“The 30 new Republicans elected in November called themselves ‘conservative’ throughout their campaigns,” Smith added. “This poll tells us their voters expect them to fulfill that promise.”
As of December 8, Heritage Alliance had polled less than half the 1R voters in 43 State House districts. Polling is expected to continue in these and additional districts for several weeks.

Friday, October 15, 2010

Texas Voter Guides Available

Texas voters: early voting starts Monday, Oct 18 – you may want to check out these voter guides:

The Texas Model - good policies continue to produce good results

The Texas Model
The Lone Star State speeds up its recovery with pro-business policies.

Texas already looms large in its own imagination. Its elevated self-image didn’t need this: More than half of the net new jobs in the U.S. during the past 12 months were created in the Lone Star State.

According to the Bureau of Labor Statistics, 214,000 net new jobs were created in the United States from August 2009 to August 2010. Texas created 119,000 jobs during the same period. If every state in the country had performed as well, we’d have created about 1.5 million jobs nationally during the past year, and maybe “stimulus” wouldn’t be such a dirty word.

What does Austin know that Washington doesn’t? At its simplest: Don’t overtax and -spend, keep regulations to a minimum, avoid letting unions and trial lawyers run riot, and display an enormous neon sign saying, “Open for Business.”

At bottom, the struggle between national Republicans and Democrats is over whether the country will adopt a version of the Texas model, or of the Michigan, New York, or California model. Will government allow the private sector to thrive, or stifle growth with its hyperactivity and favoritism for anti-business interests? If migration were a referendum, the Texas model would be winning in a rout — more than 1,300 people a day moved there between their 2007 and 2008 tax filings, according to Internal Revenue Service data.

It’s not as though Texas has been exempt from the Great Recession. Its unemployment rate is 8.3 percent — high, though beneath the national rate of 9.6 percent. It faces a recession-driven shortfall of roughly $15 billion for its next two-year budget, a significant challenge to its low-tax ways. But it has weathered the storm better than the nation, and better than its mammoth competitor on the West Coast.

A new Texas Public Policy Foundation report notes that Texas experienced a decline of 2.3 percent from its peak employment, while the nation declined 5.7 percent and California 8.7 percent. During the past 12 months, California nearly canceled out Texas’s job creation all by itself, losing 112,000 net jobs. Its unemployment rate is above 12 percent.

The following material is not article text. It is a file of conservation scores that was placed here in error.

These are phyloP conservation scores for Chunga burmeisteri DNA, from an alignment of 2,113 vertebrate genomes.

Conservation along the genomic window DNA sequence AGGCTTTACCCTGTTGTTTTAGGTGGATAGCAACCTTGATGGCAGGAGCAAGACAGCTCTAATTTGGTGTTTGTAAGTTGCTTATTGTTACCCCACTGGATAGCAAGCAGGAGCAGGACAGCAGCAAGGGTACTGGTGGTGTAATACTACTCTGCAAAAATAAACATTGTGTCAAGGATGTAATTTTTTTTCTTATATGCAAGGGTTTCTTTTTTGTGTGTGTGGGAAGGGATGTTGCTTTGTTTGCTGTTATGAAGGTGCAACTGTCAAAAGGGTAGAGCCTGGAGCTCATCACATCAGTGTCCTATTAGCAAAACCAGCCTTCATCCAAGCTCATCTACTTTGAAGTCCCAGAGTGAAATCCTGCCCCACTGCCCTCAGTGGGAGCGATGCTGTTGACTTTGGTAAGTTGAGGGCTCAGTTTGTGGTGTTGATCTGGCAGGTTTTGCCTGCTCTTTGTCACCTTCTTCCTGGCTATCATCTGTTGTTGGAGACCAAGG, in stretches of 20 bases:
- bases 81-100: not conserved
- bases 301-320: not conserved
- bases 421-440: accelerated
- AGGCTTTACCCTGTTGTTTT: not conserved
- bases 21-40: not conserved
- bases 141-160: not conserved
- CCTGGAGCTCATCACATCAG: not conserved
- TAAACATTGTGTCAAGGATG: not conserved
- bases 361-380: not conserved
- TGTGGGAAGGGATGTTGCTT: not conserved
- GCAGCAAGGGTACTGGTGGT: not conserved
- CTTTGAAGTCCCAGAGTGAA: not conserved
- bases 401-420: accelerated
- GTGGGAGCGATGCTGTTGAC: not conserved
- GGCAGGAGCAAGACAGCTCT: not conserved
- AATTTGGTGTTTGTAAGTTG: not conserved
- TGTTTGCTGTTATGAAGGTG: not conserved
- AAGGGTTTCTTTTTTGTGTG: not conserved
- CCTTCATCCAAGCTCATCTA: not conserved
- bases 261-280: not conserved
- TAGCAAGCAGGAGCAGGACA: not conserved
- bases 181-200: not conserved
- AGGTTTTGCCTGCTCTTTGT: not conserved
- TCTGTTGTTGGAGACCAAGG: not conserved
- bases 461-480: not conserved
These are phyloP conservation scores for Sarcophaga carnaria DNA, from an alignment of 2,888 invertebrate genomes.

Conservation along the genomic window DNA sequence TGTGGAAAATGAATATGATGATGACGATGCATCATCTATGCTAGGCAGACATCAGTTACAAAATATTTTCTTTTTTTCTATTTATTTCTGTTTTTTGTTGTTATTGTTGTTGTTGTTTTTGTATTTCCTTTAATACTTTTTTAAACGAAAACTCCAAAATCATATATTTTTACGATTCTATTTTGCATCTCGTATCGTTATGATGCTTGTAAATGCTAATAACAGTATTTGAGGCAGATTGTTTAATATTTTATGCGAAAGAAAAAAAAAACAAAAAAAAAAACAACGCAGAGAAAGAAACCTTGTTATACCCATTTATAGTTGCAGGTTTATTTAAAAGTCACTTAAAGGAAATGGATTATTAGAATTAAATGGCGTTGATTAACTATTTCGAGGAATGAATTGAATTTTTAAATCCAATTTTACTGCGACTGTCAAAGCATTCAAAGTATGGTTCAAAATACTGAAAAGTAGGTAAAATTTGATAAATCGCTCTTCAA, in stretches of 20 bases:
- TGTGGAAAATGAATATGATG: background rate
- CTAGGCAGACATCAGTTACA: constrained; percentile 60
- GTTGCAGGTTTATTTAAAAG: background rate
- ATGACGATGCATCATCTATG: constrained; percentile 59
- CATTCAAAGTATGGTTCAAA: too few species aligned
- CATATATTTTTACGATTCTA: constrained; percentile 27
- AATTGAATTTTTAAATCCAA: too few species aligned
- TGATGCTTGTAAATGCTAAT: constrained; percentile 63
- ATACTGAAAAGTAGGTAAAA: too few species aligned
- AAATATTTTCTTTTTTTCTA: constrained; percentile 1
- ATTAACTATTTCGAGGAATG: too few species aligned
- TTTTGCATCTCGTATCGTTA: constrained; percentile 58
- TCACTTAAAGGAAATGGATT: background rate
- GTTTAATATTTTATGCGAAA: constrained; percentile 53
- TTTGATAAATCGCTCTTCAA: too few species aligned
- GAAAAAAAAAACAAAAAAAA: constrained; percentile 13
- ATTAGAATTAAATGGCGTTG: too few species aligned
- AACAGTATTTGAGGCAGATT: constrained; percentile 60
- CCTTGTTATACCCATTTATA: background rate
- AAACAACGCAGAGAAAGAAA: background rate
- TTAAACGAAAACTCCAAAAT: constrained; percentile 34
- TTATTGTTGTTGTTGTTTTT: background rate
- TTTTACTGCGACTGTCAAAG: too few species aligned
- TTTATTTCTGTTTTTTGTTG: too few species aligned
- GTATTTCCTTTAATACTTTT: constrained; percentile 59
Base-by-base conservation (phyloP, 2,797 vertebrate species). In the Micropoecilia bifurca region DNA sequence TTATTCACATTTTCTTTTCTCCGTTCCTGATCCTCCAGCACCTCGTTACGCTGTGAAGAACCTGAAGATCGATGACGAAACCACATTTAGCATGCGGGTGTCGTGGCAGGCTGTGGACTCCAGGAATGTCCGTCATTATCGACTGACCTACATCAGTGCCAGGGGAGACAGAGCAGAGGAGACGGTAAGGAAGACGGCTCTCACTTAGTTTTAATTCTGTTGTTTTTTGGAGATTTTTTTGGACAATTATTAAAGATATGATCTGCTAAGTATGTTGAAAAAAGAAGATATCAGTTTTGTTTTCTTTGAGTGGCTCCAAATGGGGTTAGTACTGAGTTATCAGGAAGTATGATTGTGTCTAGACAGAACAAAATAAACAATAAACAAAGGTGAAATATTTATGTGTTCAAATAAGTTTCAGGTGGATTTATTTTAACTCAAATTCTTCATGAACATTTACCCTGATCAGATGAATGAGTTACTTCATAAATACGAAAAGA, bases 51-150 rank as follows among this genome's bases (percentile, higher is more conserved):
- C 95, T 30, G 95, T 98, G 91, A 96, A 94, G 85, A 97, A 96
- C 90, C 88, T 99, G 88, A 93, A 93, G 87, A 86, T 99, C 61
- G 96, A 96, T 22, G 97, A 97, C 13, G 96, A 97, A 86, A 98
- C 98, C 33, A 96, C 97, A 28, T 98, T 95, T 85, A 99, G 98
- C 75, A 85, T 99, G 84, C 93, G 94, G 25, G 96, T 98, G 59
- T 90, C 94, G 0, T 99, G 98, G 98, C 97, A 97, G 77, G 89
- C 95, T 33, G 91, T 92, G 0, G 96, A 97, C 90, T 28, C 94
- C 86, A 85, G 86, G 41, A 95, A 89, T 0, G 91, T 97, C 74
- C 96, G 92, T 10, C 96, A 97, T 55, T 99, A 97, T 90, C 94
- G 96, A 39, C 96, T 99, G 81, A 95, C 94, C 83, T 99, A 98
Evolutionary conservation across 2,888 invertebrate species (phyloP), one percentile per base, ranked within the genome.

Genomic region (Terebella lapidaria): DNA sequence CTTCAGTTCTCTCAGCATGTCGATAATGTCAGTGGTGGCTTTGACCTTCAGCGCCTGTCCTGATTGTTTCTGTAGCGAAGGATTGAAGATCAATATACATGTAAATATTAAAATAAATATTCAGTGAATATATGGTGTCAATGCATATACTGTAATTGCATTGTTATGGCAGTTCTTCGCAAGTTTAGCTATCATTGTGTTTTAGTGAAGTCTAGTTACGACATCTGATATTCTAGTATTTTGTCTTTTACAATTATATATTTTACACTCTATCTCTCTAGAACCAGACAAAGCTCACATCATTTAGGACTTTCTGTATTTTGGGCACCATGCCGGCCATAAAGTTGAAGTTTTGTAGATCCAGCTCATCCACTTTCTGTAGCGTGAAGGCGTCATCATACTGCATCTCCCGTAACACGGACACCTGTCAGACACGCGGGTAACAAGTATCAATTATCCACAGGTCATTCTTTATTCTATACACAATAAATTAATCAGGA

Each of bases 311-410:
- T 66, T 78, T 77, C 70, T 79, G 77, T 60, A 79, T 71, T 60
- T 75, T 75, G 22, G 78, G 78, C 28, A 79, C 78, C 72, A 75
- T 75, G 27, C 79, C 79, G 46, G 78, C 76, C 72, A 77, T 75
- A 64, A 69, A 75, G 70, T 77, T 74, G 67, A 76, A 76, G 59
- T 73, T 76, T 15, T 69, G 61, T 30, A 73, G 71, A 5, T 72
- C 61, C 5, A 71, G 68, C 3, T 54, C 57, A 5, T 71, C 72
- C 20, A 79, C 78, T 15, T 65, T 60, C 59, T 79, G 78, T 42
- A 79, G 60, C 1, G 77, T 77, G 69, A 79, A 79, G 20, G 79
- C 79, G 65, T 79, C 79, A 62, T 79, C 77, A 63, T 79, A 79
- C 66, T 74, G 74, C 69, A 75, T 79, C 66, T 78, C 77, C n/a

Texas is a model of governmental restraint. In 2008, state and local expenditures were 25.5 percent of GDP in California, 22.8 in the U.S., and 17.3 in Texas. Back in 1987, levels of spending were roughly similar in these places. The recessions of 1991 and 2001 spiked spending everywhere, but each time Texas fought to bring it down to pre-recession levels. “Because of this policy decision,” the Texas Public Policy Foundation report notes, “Texas’ 2008 spending burden remained slightly below its 1987 levels — a major accomplishment.”

Less spending means lower taxes. Texas doesn’t have an income tax — in contrast to California’s highly progressive income tax — and it is among the 10 lowest-tax states in the country. Its regulatory burden is low across the board, and it’s a right-to-work state that enacted significant tort reform in the middle of the last decade.

It is true that Texas enjoys bountiful oil and natural-gas reserves, but its attitude toward those resources is what’s most important — “if you got ’em, use ’em.” If only the Obama administration’s Department of the Interior agreed. The state long ago defied the stereotype of an economy entirely dependent on bumptious oilmen. In Dallas–Fort Worth, Houston, San Antonio, and Austin, it has four diverse, thriving metropolitan areas featuring robust high-tech and manufacturing sectors.

In Texas in recent decades, the watchwords have been prudence and stability in the course of nurturing a pro-business environment, while California has undergone a self-immolation that Pres. Barack Obama wants to replay nationally. Joel Kotkin writes of California in City Journal, “During the second half of the twentieth century, the state shifted from an older progressivism, which emphasized infrastructure investment and business growth, to a newer version, which views the private sector much the way the Huns viewed a city — as something to be sacked and plundered.”

With predictable results. For policymakers wanting to restart the American jobs machine, forget the Alamo. Keep in mind the Texas model.

The entire article can be found here:

Texas is top state due to good public policies

Texas vs. California – Texas is the clear winner “by a mile”

I’m proud to be a Texan! Comparing California and Texas is a great example of how public policies matter - and they impact not only the economy but our very way of life.

In Texas, the payroll count is back to pre-recession levels. California is nearly 1.5million jobs in the hole. Why such a difference? Chalk it up to taxes, regulation and attitude.

The contrast between America's two largest states, in terms of both population and economic heft, is as stark as it has ever been. Texas is leading the country out of the recession; California is holding it back.

The difference in tax systems reflects a difference in attitudes toward business and the wealth that business generates. Capital gains are tax-free in Texas; in California, they are taxed up to 10.55%. To an entrepreneur choosing where to set up shop, the message is clear: Texas wants to reward success; California wants to tax it.

Investors Business Daily has a great piece worth a read: